Do you have any reading recommendations about international cooperation for sustainable development?
It’s not directly about international cooperation but something I read recently that made me think a lot about our cooperation with Africa is the book ‘Afrotopia’ written by Felwine Sarr. He is an economist philosopher originally from Senegal who’s currently teaching at ETH Zurich. He is critical of what he calls a Eurocentric approach and socialisation of Africa. He critically reflects on the need for Africa to identify its own values again and, based on these values, develop its vision of where it would like to go. It needs thinkers, philosophers, creators, and so on. I found it quite enriching in terms of critical self-reflection on how we should evolve our collaboration in the future. The book does not give a final recommendation on the way forward, but it gives a lot of food for thought on the European way of international cooperation and the stereotypes that might exist regarding Africa.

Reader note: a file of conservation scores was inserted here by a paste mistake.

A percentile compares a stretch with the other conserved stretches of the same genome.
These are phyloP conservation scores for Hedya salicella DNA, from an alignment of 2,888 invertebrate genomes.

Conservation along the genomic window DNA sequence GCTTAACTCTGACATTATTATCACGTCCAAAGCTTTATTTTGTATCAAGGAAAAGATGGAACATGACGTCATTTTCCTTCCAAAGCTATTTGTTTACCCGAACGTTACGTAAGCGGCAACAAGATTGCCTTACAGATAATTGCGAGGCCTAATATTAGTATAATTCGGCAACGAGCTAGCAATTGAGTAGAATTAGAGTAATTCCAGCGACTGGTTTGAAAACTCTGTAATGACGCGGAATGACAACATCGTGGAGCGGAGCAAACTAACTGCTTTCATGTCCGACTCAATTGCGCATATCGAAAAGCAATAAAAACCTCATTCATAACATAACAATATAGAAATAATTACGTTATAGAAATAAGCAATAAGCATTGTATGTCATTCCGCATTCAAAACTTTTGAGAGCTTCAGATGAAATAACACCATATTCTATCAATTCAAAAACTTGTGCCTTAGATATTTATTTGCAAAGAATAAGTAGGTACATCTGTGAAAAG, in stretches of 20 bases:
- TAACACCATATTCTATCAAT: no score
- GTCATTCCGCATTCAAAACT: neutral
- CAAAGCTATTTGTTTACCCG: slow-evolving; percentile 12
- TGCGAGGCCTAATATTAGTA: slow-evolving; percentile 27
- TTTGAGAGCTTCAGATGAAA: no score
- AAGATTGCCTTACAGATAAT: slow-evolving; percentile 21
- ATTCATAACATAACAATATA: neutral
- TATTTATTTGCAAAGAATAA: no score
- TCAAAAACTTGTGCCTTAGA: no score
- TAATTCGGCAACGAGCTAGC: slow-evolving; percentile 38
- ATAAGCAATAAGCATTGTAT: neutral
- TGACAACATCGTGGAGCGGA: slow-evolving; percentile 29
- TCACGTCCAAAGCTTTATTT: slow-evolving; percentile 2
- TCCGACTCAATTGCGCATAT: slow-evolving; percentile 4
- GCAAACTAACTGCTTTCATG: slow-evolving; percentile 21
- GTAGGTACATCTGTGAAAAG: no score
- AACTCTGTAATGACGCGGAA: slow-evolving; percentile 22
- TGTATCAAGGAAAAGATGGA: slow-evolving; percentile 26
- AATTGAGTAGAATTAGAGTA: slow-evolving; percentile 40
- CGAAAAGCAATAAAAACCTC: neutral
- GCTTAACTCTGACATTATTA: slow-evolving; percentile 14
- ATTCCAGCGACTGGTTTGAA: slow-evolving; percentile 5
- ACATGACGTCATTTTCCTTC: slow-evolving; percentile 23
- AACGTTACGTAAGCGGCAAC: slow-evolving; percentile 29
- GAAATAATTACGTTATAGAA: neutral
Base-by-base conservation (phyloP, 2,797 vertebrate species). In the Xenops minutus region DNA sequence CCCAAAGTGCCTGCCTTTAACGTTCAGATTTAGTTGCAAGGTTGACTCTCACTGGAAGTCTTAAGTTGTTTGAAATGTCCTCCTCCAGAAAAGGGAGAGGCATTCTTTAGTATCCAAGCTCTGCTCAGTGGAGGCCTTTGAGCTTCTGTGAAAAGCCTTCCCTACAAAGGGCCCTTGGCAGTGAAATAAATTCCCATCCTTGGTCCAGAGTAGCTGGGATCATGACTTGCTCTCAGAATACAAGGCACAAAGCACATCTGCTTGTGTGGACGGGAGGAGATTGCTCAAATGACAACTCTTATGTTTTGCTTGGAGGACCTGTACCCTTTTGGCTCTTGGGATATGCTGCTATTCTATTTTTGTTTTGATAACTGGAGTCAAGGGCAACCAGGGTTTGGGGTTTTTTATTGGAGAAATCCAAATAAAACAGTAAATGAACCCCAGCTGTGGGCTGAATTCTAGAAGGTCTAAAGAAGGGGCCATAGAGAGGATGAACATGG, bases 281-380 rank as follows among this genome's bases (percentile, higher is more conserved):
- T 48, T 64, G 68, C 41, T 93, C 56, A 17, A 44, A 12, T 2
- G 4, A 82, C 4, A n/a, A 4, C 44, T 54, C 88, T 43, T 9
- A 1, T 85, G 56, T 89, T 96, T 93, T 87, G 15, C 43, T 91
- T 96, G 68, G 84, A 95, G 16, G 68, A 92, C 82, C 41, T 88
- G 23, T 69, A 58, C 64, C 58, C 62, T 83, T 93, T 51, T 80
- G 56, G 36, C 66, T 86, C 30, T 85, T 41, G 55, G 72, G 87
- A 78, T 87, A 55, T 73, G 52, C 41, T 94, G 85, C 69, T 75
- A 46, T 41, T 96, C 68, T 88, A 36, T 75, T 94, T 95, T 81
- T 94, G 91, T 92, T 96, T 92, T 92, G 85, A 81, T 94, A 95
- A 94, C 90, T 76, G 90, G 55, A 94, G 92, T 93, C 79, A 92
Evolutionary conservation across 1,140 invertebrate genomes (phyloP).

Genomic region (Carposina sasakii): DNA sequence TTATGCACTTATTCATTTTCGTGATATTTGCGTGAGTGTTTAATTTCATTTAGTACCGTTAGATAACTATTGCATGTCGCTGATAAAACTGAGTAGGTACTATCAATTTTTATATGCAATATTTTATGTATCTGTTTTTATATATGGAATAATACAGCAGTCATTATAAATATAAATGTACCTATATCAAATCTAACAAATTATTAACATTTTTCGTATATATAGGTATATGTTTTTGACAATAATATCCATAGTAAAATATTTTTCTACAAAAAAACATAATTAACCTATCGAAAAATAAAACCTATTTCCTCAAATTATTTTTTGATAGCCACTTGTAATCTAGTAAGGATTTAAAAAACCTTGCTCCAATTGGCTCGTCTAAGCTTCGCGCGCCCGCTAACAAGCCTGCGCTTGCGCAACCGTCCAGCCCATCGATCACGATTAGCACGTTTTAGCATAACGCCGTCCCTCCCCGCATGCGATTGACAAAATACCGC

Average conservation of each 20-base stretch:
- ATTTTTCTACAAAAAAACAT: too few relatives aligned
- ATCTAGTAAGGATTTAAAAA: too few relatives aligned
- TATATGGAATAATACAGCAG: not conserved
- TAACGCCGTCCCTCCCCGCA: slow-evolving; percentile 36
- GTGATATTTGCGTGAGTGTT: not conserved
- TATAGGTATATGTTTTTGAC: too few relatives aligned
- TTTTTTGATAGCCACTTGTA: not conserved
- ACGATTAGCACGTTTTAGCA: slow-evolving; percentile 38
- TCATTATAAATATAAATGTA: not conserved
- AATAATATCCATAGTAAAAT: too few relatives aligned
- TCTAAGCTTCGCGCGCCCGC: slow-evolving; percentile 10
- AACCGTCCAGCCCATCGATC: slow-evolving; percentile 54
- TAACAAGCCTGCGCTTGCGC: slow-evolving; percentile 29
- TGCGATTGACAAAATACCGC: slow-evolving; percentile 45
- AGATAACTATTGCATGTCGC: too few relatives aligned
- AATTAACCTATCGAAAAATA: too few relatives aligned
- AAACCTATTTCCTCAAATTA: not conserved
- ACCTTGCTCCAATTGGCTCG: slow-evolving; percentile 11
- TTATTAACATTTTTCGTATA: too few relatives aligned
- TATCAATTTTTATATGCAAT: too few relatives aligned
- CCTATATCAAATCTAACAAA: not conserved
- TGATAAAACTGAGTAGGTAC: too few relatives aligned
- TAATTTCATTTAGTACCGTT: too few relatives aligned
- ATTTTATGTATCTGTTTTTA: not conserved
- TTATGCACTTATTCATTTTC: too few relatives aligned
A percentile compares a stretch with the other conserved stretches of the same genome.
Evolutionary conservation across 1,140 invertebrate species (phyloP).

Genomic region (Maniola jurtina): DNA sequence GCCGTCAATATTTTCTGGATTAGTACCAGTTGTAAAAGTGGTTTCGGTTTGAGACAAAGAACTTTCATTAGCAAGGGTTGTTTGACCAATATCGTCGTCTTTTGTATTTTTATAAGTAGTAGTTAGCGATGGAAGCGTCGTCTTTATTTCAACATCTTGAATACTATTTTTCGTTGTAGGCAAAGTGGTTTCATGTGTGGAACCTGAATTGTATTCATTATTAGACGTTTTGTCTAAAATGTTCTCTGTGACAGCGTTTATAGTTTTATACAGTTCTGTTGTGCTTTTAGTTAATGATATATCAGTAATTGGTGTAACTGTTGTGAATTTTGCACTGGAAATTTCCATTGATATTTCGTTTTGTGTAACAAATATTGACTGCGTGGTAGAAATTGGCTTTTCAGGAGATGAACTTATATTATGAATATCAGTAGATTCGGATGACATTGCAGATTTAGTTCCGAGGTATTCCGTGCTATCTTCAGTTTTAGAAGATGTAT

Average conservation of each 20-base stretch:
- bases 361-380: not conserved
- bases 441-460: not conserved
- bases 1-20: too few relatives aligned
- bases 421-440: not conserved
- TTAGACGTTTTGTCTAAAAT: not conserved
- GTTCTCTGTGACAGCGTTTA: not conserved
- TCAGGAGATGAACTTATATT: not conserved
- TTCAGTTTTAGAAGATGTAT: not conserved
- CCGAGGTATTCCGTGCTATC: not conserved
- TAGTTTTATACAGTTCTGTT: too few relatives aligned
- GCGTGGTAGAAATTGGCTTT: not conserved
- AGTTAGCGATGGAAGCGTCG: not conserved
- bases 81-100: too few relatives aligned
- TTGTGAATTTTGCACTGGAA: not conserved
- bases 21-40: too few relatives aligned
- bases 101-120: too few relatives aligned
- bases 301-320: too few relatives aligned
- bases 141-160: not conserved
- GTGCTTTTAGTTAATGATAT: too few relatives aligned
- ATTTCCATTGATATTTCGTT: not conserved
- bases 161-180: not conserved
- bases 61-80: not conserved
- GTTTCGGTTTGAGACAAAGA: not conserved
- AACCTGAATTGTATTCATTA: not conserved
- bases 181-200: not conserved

Do you have any other general piece of advice that you would like to give to aspiring students who are interested in the field that you’re working in?
I wouldn’t want to be the advice giver but what I would say is that it’s important to be your authentic self. Find what interests you and what could be a profession that would give you fulfilment in life because the professional career takes up a lot of time in your daily schedule and in your life in general. I would recommend looking into something that best matches your own interests and really gives personal satisfaction to you rather than just looking for career options. Be your authentic self!
Then I would recommend being open-minded and curious and thinking about the future. What we need today and tomorrow are new and innovative ways of solving challenges. The students of today are the problem solvers and solution finders of tomorrow. Be a future thinker! I deem every contribution to make a difference.